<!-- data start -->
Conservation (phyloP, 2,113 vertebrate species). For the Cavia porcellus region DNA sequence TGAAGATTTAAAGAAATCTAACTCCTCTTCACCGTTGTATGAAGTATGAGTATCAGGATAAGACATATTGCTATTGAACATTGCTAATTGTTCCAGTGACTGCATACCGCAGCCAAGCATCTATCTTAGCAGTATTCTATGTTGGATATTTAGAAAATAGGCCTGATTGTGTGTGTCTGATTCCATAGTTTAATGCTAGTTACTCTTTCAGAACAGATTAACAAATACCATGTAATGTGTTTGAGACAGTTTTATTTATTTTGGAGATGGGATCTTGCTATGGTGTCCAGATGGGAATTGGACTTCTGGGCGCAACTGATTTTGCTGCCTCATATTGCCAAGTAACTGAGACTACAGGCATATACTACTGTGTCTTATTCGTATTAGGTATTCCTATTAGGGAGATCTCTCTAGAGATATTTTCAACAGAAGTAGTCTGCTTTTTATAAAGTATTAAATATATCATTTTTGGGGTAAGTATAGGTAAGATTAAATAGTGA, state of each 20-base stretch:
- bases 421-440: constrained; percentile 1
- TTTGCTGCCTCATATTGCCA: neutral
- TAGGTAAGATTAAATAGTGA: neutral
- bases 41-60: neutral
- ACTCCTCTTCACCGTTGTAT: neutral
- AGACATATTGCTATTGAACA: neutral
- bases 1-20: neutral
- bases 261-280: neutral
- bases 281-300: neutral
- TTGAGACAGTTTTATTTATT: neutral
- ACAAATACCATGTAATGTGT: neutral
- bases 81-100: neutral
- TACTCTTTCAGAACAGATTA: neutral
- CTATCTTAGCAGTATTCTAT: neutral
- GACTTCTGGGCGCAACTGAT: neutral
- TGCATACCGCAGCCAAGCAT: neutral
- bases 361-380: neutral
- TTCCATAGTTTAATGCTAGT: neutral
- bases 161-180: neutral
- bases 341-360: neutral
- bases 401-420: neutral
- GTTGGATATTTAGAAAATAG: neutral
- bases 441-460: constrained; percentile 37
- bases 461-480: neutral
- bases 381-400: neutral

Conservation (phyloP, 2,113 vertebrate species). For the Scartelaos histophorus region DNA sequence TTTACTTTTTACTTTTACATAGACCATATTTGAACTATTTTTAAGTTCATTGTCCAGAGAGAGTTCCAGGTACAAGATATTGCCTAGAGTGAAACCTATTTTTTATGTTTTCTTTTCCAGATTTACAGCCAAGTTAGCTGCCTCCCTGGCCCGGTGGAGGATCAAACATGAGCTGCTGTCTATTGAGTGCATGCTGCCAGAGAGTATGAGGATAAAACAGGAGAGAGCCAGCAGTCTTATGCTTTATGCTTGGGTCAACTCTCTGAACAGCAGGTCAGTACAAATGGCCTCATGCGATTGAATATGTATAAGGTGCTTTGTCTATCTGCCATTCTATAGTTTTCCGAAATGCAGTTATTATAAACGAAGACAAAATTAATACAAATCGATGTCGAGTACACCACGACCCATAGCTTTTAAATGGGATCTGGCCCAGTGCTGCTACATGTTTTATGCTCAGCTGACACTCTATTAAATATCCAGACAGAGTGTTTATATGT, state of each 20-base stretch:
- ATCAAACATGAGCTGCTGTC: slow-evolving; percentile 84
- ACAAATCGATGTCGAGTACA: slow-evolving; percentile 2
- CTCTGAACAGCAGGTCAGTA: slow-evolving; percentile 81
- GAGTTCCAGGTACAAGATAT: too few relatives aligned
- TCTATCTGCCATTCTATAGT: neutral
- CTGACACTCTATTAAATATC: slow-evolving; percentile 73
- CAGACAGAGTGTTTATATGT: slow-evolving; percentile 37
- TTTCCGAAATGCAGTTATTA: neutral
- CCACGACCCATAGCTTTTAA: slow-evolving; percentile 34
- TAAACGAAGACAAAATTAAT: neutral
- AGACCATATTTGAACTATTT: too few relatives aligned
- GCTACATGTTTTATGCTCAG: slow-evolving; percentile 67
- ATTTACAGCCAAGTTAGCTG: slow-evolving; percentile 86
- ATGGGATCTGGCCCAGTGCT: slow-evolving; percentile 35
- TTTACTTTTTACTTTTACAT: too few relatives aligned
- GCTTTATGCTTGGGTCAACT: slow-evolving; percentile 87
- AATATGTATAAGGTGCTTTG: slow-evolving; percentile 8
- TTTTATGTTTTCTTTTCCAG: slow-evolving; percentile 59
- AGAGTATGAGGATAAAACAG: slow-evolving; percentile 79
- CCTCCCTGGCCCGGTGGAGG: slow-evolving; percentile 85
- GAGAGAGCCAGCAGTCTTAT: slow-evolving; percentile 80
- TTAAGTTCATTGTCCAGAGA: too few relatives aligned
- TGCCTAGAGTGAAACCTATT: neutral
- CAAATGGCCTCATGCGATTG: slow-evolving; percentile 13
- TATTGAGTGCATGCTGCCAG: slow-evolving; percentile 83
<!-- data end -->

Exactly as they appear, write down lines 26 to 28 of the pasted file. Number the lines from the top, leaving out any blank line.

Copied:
- bases 381-400: neutral

Conservation (phyloP, 2,113 vertebrate species). For the Scartelaos histophorus region DNA sequence TTTACTTTTTACTTTTACATAGACCATATTTGAACTATTTTTAAGTTCATTGTCCAGAGAGAGTTCCAGGTACAAGATATTGCCTAGAGTGAAACCTATTTTTTATGTTTTCTTTTCCAGATTTACAGCCAAGTTAGCTGCCTCCCTGGCCCGGTGGAGGATCAAACATGAGCTGCTGTCTATTGAGTGCATGCTGCCAGAGAGTATGAGGATAAAACAGGAGAGAGCCAGCAGTCTTATGCTTTATGCTTGGGTCAACTCTCTGAACAGCAGGTCAGTACAAATGGCCTCATGCGATTGAATATGTATAAGGTGCTTTGTCTATCTGCCATTCTATAGTTTTCCGAAATGCAGTTATTATAAACGAAGACAAAATTAATACAAATCGATGTCGAGTACACCACGACCCATAGCTTTTAAATGGGATCTGGCCCAGTGCTGCTACATGTTTTATGCTCAGCTGACACTCTATTAAATATCCAGACAGAGTGTTTATATGT, state of each 20-base stretch:
- ATCAAACATGAGCTGCTGTC: slow-evolving; percentile 84